Real-Time Traffic Analysis 2: Varnish

Varnish is a very powerful caching reverse proxy which features a configuration language (VCL) and tools to analyse traffic. I use it primarily to cache anonymous Drupal page requests so that a site can handle a massive spike. When your application is configured correctly to work with Varnish, you will soon find that the next major bottleneck to deal with is your server’s Internet connection :-).

In the last post we went over how to use GoAccess to analyse Apache logs to find potential malicious clients. Varnish can lend a hand towards this purpose as well, and can even be used to thwart an attack.

The primary tool I use for this is varnishtop, in particular to see incoming request headers.

root@server:~# varnishtop -i RxHeader

An example output with me just running curl against my frontpage over and over again:

list length 14                                           

14.86 RxHeader       Host:
14.86 RxHeader       Accept: */*
13.86 RxHeader       User-Agent: curl/7.29.0
 1.97 RxHeader       Server: nginx/0.7.65
 1.97 RxHeader       Content-Type: text/html
 1.97 RxHeader       Last-Modified: Sun, 28 Jul 2013 21:45:26 GMT
 1.97 RxHeader       Connection: keep-alive
 1.97 RxHeader       Accept-Ranges: bytes
 1.00 RxHeader       User-agent: Mozilla/5.0 (compatible; Ezooms/1.0; ezooms
 1.00 RxHeader       Accept-Charset: utf-8;q=0.7,iso-8859-1;q=0.2,*;q=0.1
 1.00 RxHeader       Date: Thu, 22 Aug 2013 01:47:30 GMT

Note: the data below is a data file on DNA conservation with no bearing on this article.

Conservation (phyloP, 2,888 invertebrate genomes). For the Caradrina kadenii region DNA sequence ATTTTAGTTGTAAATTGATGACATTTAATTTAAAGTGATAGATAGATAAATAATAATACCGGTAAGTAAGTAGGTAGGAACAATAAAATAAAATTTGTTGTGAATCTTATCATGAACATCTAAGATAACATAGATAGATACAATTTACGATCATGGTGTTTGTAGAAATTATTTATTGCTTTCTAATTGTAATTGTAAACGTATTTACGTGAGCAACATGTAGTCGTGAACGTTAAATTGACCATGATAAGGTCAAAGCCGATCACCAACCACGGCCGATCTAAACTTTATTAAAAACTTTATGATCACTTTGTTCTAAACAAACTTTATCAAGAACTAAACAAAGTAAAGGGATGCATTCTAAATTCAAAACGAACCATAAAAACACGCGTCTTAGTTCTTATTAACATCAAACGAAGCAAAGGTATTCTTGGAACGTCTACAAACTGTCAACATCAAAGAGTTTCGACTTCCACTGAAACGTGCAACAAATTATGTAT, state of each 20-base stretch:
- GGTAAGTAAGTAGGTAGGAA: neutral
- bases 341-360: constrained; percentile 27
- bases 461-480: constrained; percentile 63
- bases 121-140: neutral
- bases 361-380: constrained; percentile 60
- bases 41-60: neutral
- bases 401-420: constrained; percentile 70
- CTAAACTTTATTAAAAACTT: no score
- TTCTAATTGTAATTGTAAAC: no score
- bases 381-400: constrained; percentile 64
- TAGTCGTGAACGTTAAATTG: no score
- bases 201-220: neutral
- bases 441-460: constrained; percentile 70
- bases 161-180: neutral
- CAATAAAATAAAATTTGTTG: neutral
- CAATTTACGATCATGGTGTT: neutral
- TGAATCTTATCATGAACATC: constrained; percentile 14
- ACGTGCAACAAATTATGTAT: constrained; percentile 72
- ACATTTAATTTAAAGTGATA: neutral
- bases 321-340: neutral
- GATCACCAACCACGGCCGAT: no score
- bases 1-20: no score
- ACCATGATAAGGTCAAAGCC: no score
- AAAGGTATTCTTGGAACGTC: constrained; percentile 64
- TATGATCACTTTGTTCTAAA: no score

1.00 RxHeader       Content-Length: 11270
 0.98 RxHeader       Date: Thu, 22 Aug 2013 01:47:08 GMT
 0.98 RxHeader       Content-Length: 37999

So with this information I can see the user agent most prominently displayed. Now, assume there was a really unsophisticated script kiddie that wanted to take my site down. He just wants to generate a bunch of pageloads using some random script he downloaded off a site somewhere:

for i in `seq 1 100`; 
  do curl $1 -H 'User-Agent: EvilBot 0.1 (Linux x86_64)'; 

Nagios wakes me up because my uptime is starting to suffer and once I come to the conclusion this is a problem regarding traffic levels and I analyse what’s coming in, I will see this bubbling up to the top of the varnishtop output:

95.50 RxHeader       User-Agent: EvilBot 0.1 (Linux x86_64)

Sweet! Now I can use VCL to block the offending user-agent.

sub vcl_recv {
  if (req.http.User-Agent ~ "EvilBot") {
    error 404 "Not Found";

I reload varnish, and the attacker’s terrible script starts returning this:

<?xml version="1.0" encoding="utf-8"?>
<!DOCTYPE html PUBLIC "-//W3C//DTD XHTML 1.0 Strict//EN"
    <title>404 Not Found</title>
    <h1>Error 404 Not Found</h1>
    <p>Not Found</p>
    <h3>Guru Meditation:</h3>
    <p>XID: 1958276348</p>
       <a href="">Varnish cache server</a>

Of course this is a very hypersimplistic example. However, I have used varnishtop and VCL-driven 404s in this fashion several times to great success against several patterns:

  • Accept-Language headers unique to a certain region
  • Obviously nonexistent URLs, protecting the application from needlessly running code only to spit a 404
  • Videos embedded in a frontpage instead of using a streaming service

Some guidelines:

  • This technique shouldn’t be used for a long-term fix, however can be a lifesaver when in the middle of an outage. Consider moving to a CDN if these issues become common.
  • Look for out-of-the-ordinary but prominent headers in incoming requests.
  • Be careful to not accidentally block legitimate traffic.

Got a question or an interesting Varnish-related story to tell? Please let me know in the comments!

Dialogue & Discussion